What, Me Worry?
January 17, 2013 § 9 Comments
A couple of weeks ago, a friend came over to help the boys make pack baskets. They’d made small baskets before, of willow whips and birch bark, but never anything quite so ambitious as these, and I was skeptical that they could summon the attention to detail and simple patience necessary. I needn’t have worried.
Two days ago we slaughtered pigs, and the boys wanted to be the ones to do the killing. Each has shot literally 1,000′s of rounds from through their guns and I knew they possessed the familiarity and marksmanship necessary to do the job. Still, it seemed like a big step, and I was nervous. I needn’t have worried.
Often, the boys disappear for hours into the woods, or across the neighboring farm fields, to which they have been granted unfettered access by our most generous neighbors. Occasionally, I find myself surrendering to an irrational fear – that they might become lost, or stumble upon a pack of rabid wolves, or be crushed under a falling tree. But of course they always return home safely, less the occasional bramble scratch or bruised knee. In every case, of course, I needn’t have worried.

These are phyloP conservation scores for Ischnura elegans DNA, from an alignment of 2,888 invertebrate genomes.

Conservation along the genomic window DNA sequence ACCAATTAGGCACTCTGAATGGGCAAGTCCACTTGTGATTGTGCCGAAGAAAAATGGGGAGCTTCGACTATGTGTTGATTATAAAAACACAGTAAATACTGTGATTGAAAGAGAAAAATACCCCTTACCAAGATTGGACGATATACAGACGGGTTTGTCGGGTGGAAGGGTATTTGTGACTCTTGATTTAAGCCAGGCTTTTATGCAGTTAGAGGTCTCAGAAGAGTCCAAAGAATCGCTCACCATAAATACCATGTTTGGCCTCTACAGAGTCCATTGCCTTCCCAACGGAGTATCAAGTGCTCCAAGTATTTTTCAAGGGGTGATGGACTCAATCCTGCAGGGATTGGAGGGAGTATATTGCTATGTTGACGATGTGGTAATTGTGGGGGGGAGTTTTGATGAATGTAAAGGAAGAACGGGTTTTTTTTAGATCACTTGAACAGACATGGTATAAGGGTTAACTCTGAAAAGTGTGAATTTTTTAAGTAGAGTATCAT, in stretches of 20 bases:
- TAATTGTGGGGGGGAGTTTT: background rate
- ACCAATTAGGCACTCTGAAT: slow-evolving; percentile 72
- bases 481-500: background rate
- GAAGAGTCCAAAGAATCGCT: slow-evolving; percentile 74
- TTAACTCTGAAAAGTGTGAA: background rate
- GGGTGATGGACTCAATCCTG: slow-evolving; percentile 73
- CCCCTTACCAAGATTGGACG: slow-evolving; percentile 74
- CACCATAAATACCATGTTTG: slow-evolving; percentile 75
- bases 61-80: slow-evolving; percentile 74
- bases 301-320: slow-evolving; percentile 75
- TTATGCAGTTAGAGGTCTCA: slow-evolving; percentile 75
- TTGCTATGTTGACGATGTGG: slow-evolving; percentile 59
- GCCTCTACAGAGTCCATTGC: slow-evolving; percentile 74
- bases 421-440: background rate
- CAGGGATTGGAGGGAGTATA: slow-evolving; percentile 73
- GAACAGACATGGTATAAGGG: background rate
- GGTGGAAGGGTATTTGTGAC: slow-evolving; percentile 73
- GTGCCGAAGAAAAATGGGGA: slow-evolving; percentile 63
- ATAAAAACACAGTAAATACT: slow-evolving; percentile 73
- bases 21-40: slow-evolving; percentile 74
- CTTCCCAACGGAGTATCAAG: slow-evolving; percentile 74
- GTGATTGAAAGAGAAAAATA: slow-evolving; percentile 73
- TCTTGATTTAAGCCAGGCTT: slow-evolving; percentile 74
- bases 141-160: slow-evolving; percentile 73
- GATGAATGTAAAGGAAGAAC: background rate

It is not that there is no risk in allowing children to explore their boundaries, whether those boundaries are literal, physical, or emotional. Of course there is. There always has been, and always will be.
But I strongly suspect that the far greater risk is in not allowing them to explore these boundaries in the first place.